Directors agreed that preventing the accumulation of domestic government arrears is critical to improve liquidity conditions and help foster private sector development. They welcomed the authorities’ plans to clear arrears in the medium term, and encouraged them to adopt liquidity management practices that take into account the evolution of revenue and external financial assistance. Directors also noted the authorities’ efforts to remove barriers to investment, overcome the impediments to adequate credit access, and strengthen the Anti-Money Laundering and Combating the Financing of Terrorism (AML/CFT) framework.
Directors noted that the exchange rate peg has served Guinea-Bissau well, providing a solid anchor for macroeconomic stability and that standard methods do not indicate any significant misalignment of the exchange rate. They stressed, however, that structural reforms are necessary to improve competitiveness and spur stronger growth.
Directors observed that the delivery of debt relief under the enhanced Highly Indebted Poor Countries’ (HIPC) and the Multilateral Debt Relief (MDRI) initiatives, together with additional relief from bilateral creditors, will significantly alleviate the debt burden and help Guinea-Bissau move toward external and fiscal sustainability. Directors noted that the successful implementation of the authorities’ economic program would help pave the way for Guinea-Bissau to reach the HIPC completion point in late 2010.
PublicInformationNotices(PINs) form part of the IMF’s efforts to promote transparency of the IMF’s views and analysis of economic developments and policies. With the consent of the country (or countries) concerned, PINs are issued after Executive Board discussions of Article IV consultations with member countries, of its surveillance of developments at the regional level, of post-program monitoring, and of ex post assessments of member countries with longer-term program engagements. PINs are also issued after Executive Board discussions of general policy matters, unless otherwise decided by the Executive Board in a particular case.
|(Annual percentage change, unless otherwise indicated)|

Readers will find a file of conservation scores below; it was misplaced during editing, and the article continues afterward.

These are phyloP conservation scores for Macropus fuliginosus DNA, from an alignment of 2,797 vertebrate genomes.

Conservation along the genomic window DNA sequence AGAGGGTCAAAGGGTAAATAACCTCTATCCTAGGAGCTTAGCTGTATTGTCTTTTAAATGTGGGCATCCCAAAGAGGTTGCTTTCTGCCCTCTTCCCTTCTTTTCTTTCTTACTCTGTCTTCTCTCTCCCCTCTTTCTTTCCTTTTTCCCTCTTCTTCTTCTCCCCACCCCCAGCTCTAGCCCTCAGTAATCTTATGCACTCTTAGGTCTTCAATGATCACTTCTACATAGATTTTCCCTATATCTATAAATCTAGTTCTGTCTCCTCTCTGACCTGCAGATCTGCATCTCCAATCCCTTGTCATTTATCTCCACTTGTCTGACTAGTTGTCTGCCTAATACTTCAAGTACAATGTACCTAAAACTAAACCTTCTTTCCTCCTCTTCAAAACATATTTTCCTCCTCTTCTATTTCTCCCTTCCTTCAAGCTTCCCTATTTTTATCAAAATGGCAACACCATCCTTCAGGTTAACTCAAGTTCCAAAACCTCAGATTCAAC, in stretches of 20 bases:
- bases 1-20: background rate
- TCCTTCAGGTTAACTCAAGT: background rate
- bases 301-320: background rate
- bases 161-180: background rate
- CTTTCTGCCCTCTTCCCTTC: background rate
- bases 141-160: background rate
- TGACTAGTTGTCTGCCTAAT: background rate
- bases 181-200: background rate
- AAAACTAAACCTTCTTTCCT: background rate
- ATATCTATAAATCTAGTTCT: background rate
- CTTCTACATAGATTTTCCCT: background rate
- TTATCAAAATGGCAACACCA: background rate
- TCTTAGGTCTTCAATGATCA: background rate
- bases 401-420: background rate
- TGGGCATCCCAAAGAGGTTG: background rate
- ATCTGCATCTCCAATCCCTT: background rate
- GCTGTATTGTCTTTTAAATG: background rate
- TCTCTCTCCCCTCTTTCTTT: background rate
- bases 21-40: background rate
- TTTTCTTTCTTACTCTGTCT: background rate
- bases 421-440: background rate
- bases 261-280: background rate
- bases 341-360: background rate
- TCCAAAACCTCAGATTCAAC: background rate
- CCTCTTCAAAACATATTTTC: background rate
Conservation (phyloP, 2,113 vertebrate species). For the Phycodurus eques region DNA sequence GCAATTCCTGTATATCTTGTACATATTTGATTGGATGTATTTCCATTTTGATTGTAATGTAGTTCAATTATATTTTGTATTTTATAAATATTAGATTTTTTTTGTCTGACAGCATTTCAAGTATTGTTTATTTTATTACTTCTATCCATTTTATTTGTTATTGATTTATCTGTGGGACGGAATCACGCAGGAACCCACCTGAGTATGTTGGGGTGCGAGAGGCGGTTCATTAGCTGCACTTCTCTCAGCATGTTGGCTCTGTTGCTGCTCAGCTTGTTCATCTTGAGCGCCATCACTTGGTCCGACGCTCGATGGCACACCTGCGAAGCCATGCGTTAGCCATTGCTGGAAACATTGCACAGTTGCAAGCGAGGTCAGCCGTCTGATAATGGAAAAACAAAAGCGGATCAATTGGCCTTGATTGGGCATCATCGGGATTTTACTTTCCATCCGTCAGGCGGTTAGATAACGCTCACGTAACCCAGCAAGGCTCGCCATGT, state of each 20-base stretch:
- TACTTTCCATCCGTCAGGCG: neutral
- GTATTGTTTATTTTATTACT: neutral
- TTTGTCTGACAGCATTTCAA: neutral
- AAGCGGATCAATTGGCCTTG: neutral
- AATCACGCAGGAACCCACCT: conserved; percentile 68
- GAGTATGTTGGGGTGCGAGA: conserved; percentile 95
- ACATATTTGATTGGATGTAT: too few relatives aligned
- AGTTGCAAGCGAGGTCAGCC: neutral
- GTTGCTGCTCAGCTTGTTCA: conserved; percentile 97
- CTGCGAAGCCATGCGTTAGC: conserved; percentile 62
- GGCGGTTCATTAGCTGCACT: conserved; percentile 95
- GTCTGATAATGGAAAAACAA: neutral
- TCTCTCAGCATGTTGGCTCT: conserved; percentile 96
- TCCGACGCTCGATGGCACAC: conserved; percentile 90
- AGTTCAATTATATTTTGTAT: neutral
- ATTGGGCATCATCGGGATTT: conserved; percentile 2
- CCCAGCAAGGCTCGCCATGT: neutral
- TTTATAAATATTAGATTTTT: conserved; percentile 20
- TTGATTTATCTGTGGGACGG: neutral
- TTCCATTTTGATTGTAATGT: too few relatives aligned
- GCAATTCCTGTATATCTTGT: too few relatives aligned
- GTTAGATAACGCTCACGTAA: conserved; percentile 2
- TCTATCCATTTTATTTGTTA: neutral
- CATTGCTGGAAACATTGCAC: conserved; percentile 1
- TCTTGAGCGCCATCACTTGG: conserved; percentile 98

|National accounts and prices 1|
|Real GDP at market prices||3.5||3.0||3.5||4.3||4.5|
|Real GDP per capita||1.3||0.8||0.5||1.3||1.5|
|Consumer price index (annual average)||10.4||-1.7||2.5||2.5||2.5|
|Exports, f.o.b. (based on US$ values)||61.7||-9.6||13.6||7.5||10.6|
|Imports, f.o.b. (based on US$ values)||38.1||-2.7||9.2||9.2||6.3|
|Terms of trade (deterioration = -)||2.3||-12.7||5.6||1.1||-1.0|
|Real effective exchange rate (depreciation = -)||7.1||-1.8||1.4||1.2||0.9|
|Nominal exchange rate (CFAF per US$; average)||478.6||445.7||…||…||…|
|Domestic revenue (excluding grants)||30.0||2.3||21.5||3.3||7.4|
|Current primary expenditure||3.7||0.8||13.2||2.3||5.3|
|Capital expenditure 2||13.8||40.7||12.5||6.5||6.5|
|Money and credit 3|
|Credit to government (net)||44.9||-54.4||2.6||…||…|
|Credit to the economy||71.5||-54.4||3.6||…||…|
|Velocity (GDP/broad money)||4.1||3.8||3.8||…||…|
|(Percent of GDP, unless otherwise indicated)1|
|Investments and savings|
|Of which: government investment||6.5||9.7||10.0||10.0||10.0|
|Gross domestic savings||-0.3||-0.2||3.7||5.7||4.7|
|Of which: government savings||-11.8||-11.8||-8.3||-7.6||-7.0|
|Gross national savings||8.9||10.0||10.7||13.5||13.2|
|Total domestic primary expenditure||12.3||11.8||14.2||13.7||13.5|
|Domestic primary balance||-3.2||-2.9||-3.9||-3.7||-3.5|
|Overall balance (commitment basis)|
|External current account (incl. official current transfers)||2.3||1.6||-1.3||-0.2||0.1|
|Excluding official transfers||-4.1||-6.4||-5.9||-5.4||-4.8|
|Net present value of external debt/exports of goods and|
|nonfactor services (percent) 4||515.0||528.2||111.1||104.9||95.8|
|Nominal stock of public debt, including arrears56||172.8||161.0||54.1||45.0||40.2|
|Of which: external debt, including arrears||134.8||126.4||28.4||21.6||20.7|
|Of which: arrears 5||49.3||47.0||10.3||9.8||9.2|
|Memorandum items (US$ millions, unless otherwise indicated)|
|Current account balance (incl. official current transfers)||20.0||13.0||-11.4||-2.3||0.6|
|Overall balance of payments||-16.9||-25.3||-806.6||0.6||1.2|
|Nominal GDP at market prices (CFAF billions)||379.4||395.1||418.8||446.1||475.5|
|Nominal stock of external arrears, end of period 5||388.6||399.8||92.8||92.8||92.8|
Under Article IV of the IMF’s Articles of Agreement, the IMF holds bilateral discussions with members, usually every year. A staff team visits the country, collects economic and financial information, and discusses with officials the country’s economic developments and policies. On return to headquarters, the staff prepares a report, which forms the basis for discussion by the Executive Board. At the conclusion of the discussion, the Managing Director, as Chairman of the Board, summarizes the views of Executive Directors, and this summary is transmitted to the country’s authorities. An explanation of any qualifiers used in summings up can be found here: http://www.imf.org/external/np/sec/misc/qualifiers.htm.